Methods

Device

The MC1 device consists of ultrasound and drainage handpieces. The ultrasound handpiece delivers a dualinclined nonfocused beam of 20 to 60 KHz on a 1 MHz carrier wave, capable of creating a weakly focused ultrasound field within subcutaneous fat tissue at the point where the beams overlap [Figure 1].

Figure 1. MC1 device. The MC1 device has an ultrasound and a zonal massage handpiece. The ultrasound handpiece with angled, nonfocused emitters deliver 1 MHz ultrasound. In modulated emission mode, the nonfocused beams create a slightly focused ultrasound field within the tissue at the point where the beams overlap

The draining handpiece is used during both pre- and post-treatments. The former is to open the main lymph nodes to facilitate the flow of excess fluids and facilitate their removal. The latter promotes immediate lymphatic drainage of treated areas, stimulating metabolic processes that lead to natural elimination of the fat waste.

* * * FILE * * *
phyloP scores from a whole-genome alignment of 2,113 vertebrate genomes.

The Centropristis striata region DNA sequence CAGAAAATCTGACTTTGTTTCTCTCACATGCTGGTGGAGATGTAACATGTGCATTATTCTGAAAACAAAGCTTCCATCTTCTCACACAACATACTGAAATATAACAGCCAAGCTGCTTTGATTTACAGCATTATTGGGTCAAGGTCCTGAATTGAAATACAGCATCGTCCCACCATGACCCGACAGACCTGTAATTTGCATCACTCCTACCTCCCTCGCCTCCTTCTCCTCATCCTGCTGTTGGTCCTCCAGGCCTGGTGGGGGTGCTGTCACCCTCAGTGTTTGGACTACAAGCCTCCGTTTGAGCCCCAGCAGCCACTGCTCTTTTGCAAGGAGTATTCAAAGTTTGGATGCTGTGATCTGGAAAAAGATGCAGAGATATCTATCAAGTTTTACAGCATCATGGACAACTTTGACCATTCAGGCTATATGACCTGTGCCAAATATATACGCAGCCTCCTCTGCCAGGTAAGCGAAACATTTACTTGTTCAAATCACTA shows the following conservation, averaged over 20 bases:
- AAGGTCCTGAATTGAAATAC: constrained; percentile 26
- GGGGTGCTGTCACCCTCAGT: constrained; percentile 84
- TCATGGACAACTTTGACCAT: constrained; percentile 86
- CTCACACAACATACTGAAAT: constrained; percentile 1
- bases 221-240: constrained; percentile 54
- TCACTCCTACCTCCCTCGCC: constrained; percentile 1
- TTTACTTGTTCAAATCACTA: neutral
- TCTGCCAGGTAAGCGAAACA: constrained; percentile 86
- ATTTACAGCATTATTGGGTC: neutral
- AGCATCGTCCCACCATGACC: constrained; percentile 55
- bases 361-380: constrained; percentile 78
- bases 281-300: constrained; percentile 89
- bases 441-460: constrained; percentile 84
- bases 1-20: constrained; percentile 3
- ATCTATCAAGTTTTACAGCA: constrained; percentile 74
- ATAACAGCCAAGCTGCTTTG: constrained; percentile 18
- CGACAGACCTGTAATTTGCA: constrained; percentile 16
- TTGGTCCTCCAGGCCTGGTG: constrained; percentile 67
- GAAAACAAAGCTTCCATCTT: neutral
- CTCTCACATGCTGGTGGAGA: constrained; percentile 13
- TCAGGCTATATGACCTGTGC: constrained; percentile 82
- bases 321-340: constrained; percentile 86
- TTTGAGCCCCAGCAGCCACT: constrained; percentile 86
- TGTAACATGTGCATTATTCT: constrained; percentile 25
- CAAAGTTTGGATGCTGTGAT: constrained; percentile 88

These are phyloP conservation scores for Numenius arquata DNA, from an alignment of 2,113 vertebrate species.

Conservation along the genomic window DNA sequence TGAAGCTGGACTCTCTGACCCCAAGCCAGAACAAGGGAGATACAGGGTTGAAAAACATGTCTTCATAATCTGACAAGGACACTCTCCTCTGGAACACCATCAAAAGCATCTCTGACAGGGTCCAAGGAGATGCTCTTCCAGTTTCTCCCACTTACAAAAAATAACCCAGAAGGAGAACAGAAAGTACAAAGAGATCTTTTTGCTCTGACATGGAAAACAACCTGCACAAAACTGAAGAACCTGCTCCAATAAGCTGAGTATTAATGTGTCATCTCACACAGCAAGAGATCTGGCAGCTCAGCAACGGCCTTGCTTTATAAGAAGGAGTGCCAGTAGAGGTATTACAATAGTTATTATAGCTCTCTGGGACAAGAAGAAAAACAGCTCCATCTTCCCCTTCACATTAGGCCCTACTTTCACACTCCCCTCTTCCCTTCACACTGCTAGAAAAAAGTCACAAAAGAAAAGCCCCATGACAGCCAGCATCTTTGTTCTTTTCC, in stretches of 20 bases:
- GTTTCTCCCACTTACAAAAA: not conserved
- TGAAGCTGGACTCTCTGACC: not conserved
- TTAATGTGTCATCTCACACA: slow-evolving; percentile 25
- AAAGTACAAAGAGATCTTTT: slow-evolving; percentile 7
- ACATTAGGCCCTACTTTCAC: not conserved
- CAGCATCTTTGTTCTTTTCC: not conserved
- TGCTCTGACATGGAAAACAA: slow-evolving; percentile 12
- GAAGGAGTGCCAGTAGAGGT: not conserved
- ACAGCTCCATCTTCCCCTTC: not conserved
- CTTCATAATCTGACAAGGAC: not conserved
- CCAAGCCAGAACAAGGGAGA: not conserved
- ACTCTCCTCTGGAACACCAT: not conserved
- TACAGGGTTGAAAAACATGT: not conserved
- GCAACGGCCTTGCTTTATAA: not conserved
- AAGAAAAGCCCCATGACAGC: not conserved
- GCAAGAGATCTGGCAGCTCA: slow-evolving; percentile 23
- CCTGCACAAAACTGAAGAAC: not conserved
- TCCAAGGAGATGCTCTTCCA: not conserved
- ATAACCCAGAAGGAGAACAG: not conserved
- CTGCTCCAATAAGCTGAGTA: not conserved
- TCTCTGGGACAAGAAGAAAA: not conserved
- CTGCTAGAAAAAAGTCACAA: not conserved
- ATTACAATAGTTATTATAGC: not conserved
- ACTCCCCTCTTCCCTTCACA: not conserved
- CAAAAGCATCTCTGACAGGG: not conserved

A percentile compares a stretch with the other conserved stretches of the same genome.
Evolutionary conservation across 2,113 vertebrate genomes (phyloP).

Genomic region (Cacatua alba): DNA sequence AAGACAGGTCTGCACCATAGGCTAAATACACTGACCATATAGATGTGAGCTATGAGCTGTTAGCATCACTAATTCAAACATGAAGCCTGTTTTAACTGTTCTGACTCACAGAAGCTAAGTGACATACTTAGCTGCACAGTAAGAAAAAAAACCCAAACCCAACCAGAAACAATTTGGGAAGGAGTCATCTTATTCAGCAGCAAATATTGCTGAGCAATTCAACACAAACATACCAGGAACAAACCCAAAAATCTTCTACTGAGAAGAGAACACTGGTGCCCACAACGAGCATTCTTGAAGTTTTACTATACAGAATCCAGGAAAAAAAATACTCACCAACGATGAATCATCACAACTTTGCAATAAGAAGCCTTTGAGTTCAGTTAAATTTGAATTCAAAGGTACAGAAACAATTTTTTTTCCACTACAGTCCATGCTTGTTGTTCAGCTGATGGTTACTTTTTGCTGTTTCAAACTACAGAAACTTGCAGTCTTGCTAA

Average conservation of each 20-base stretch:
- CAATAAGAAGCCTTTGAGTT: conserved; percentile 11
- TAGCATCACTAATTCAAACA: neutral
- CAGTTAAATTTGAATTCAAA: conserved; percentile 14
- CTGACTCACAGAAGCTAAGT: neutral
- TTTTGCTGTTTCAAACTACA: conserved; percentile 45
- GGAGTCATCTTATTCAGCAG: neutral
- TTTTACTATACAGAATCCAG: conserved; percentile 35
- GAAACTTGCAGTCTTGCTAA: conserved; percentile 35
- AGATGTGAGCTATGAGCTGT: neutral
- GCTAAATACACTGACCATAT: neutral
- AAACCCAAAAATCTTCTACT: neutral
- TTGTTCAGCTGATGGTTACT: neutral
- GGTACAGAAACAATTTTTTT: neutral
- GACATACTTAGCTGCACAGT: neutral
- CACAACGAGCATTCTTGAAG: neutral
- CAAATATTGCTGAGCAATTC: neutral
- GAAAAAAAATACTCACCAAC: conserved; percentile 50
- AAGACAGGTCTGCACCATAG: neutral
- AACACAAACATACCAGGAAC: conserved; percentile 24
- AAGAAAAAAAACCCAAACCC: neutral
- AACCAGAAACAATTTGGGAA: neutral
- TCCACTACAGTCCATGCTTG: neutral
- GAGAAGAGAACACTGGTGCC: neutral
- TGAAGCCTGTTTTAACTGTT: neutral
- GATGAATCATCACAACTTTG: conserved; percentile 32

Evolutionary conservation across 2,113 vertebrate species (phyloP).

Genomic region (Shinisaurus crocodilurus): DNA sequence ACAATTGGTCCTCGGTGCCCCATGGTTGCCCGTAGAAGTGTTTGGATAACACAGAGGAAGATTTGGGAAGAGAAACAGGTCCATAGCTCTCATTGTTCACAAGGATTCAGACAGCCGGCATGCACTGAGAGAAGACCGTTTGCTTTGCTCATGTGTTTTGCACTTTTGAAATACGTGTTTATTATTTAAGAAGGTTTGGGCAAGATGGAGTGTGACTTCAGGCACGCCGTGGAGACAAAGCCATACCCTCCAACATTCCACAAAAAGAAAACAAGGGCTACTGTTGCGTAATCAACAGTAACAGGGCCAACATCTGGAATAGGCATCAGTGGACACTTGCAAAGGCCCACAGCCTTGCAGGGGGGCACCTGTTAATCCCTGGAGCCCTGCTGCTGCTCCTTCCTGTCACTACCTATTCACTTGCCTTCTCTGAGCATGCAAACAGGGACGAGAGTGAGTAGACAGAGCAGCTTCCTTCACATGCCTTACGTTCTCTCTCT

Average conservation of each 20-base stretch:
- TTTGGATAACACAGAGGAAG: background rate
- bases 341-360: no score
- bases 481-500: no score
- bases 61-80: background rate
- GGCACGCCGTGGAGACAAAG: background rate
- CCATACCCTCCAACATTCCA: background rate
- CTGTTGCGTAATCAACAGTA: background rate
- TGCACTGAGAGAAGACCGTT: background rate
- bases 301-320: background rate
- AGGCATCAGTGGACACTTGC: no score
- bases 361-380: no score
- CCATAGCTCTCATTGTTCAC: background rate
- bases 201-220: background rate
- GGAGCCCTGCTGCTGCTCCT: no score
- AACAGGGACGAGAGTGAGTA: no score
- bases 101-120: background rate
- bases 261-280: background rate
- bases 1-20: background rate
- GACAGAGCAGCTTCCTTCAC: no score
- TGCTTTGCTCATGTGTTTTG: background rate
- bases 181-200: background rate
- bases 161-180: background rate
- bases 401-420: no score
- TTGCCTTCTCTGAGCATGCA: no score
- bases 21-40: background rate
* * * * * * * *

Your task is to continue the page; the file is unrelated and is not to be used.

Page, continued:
Study objectives and methods

Five males and five females (37-67 years old) in supine position were exposed to ultrasound at 20 KHz and 3.0 W/cm2 in modulated emission. Whole abdomens were treated by continuously moving an ultrasound handpiece for 30 min, followed by a 6-min lymphatic drainage.

Waist circumferences at the level of the umbilicus and body weight were measured before and immediately after treatment. Blood lipid profiles including total cholesterol, low-density lipoprotein, high-density lipoprotein (HDL), TG, nonesterified fatty acid (NEFA) and lipoprotein-a were analyzed at baseline, every 10 min during treatment, and 15, 30, 45, 60, 75, and 90 min after completion of treatment.

A paired t-test was performed for each group to determine the presence or absence of significant differences between baseline and post-treatment for weight, body mass index (BMI), and circumference reduction. Subjects provided written informed consent prior to participation in the study.